Stefan Tilkov and Dare Obasanjo debate the number of big sites that would benefit from giving up on the relational database as a centerpiece of their systems. The parameter used in the discussion is scalability.
A number of the lessons learned from these big web sites could apply to smaller data center designs as well. The biggest problem I've seen in the typical data center, and from comparing notes, seems fairly common, is the ability evolve components relatively independently.
Relational databases can be in the mix and still evolve, just as more supposedly "loosely coupled" mechanisms can actually tie components tightly together. For example some systems may use asynchronous messaging to decouple with respect to time, but then pass to each other data that exposes implementation details. And so these systems are coupled to each other with respect to maintenance and enhancements: changing the implementation of component C demands corresponding changes to every other component that consumes component C's implementation-specific messages.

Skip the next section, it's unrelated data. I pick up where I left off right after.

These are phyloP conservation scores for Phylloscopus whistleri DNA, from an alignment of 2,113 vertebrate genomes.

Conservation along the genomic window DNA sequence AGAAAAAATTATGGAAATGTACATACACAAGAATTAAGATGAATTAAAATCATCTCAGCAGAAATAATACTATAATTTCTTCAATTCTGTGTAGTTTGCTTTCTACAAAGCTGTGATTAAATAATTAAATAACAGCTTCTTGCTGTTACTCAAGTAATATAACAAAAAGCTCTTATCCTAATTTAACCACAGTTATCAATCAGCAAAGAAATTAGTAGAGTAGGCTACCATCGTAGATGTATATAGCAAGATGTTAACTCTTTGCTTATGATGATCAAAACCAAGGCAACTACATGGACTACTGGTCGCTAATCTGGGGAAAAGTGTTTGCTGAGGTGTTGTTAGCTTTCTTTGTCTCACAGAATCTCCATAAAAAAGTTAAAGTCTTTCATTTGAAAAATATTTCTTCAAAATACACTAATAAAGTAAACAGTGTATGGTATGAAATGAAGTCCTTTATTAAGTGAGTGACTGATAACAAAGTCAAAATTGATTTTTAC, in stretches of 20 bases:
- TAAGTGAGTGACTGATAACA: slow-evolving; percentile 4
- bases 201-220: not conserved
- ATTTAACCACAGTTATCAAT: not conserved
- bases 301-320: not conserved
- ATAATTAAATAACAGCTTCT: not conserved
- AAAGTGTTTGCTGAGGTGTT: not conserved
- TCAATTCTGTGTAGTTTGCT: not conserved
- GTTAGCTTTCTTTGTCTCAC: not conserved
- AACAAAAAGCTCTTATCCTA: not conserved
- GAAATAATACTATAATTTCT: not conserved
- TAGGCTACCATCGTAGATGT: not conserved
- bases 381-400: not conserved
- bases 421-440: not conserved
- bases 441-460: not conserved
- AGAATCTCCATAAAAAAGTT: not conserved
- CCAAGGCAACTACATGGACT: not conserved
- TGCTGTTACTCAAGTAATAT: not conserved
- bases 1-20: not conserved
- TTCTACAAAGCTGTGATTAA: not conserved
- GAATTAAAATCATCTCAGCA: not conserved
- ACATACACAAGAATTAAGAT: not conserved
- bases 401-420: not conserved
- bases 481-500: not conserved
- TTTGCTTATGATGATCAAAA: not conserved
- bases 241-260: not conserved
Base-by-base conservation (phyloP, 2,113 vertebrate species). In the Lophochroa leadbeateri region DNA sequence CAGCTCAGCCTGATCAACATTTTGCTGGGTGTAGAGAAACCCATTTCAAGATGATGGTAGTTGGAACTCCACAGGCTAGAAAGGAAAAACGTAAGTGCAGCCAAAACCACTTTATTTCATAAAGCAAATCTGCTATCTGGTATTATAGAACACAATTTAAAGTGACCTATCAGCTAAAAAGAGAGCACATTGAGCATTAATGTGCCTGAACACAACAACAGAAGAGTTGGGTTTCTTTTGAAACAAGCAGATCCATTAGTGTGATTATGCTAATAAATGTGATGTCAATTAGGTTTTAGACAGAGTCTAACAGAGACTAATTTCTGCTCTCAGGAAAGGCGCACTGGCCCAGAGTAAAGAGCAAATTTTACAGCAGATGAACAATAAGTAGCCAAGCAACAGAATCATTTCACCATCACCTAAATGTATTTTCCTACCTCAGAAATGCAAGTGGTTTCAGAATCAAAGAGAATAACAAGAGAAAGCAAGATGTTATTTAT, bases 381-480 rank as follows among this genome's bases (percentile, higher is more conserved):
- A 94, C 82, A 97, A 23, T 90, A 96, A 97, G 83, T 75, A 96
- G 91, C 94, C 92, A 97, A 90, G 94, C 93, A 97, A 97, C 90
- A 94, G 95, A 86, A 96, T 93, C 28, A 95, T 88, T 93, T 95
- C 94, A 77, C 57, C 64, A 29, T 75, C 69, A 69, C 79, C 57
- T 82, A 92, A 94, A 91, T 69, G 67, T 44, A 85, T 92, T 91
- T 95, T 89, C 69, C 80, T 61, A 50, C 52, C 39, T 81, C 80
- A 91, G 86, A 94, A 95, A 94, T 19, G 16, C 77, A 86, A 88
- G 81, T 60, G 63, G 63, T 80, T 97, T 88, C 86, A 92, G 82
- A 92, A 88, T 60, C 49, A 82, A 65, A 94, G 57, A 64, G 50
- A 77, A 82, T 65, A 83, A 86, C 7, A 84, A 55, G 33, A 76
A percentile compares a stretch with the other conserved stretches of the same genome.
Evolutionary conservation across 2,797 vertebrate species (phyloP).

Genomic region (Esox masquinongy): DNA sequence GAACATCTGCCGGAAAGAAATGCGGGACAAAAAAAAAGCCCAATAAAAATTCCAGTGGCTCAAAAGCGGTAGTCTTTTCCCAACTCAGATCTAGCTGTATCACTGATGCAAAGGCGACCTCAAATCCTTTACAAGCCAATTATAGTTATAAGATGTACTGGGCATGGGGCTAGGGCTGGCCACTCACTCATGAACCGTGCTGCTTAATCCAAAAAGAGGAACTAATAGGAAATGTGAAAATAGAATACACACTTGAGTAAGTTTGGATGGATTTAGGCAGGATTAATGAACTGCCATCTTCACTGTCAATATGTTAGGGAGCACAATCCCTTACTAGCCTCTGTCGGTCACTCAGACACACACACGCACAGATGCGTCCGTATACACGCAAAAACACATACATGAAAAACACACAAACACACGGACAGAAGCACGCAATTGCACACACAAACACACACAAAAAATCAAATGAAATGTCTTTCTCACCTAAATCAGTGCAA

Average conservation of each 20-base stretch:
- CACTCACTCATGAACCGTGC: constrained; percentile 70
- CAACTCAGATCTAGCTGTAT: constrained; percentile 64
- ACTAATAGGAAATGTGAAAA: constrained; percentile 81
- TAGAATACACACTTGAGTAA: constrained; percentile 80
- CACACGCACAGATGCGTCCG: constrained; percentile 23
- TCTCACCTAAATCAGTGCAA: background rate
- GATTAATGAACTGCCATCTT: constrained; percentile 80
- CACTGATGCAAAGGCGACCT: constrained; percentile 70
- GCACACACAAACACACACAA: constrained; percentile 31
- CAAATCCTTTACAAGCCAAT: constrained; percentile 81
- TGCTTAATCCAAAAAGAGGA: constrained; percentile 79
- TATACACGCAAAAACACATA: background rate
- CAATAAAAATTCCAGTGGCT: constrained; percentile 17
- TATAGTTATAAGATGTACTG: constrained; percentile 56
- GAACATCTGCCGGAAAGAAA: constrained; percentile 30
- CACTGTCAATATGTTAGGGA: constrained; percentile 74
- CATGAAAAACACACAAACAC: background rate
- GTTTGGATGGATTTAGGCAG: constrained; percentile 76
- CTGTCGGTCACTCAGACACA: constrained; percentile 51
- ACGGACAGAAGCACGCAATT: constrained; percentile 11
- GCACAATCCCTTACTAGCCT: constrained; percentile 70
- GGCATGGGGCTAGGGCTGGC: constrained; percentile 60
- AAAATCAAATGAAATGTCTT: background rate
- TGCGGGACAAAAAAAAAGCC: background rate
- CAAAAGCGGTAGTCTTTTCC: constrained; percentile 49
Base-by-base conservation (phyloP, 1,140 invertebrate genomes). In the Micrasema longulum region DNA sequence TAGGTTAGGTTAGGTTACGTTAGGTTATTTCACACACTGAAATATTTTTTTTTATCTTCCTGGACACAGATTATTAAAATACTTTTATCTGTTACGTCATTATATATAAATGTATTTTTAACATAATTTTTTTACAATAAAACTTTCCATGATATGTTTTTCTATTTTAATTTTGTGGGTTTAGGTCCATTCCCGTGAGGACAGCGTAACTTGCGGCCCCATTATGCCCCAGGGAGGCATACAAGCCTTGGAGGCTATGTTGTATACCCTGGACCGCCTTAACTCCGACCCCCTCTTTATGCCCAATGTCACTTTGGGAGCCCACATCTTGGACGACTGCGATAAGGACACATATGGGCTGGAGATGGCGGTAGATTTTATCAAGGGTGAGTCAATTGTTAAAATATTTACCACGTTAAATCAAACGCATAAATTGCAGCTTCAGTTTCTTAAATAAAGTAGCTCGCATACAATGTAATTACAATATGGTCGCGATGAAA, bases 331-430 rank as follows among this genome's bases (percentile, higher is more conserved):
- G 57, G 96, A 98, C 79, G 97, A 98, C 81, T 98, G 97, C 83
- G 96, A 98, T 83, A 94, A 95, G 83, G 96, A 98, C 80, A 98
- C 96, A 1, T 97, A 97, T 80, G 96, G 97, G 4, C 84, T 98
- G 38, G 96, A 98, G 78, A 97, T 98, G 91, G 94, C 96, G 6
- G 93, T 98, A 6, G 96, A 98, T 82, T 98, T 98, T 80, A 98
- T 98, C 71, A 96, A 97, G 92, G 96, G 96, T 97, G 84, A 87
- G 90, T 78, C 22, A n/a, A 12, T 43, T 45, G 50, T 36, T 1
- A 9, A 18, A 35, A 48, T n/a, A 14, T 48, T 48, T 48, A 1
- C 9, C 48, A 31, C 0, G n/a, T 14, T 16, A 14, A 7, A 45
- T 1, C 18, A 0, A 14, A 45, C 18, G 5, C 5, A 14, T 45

But the lessons are worth following for more reasons than just scalability.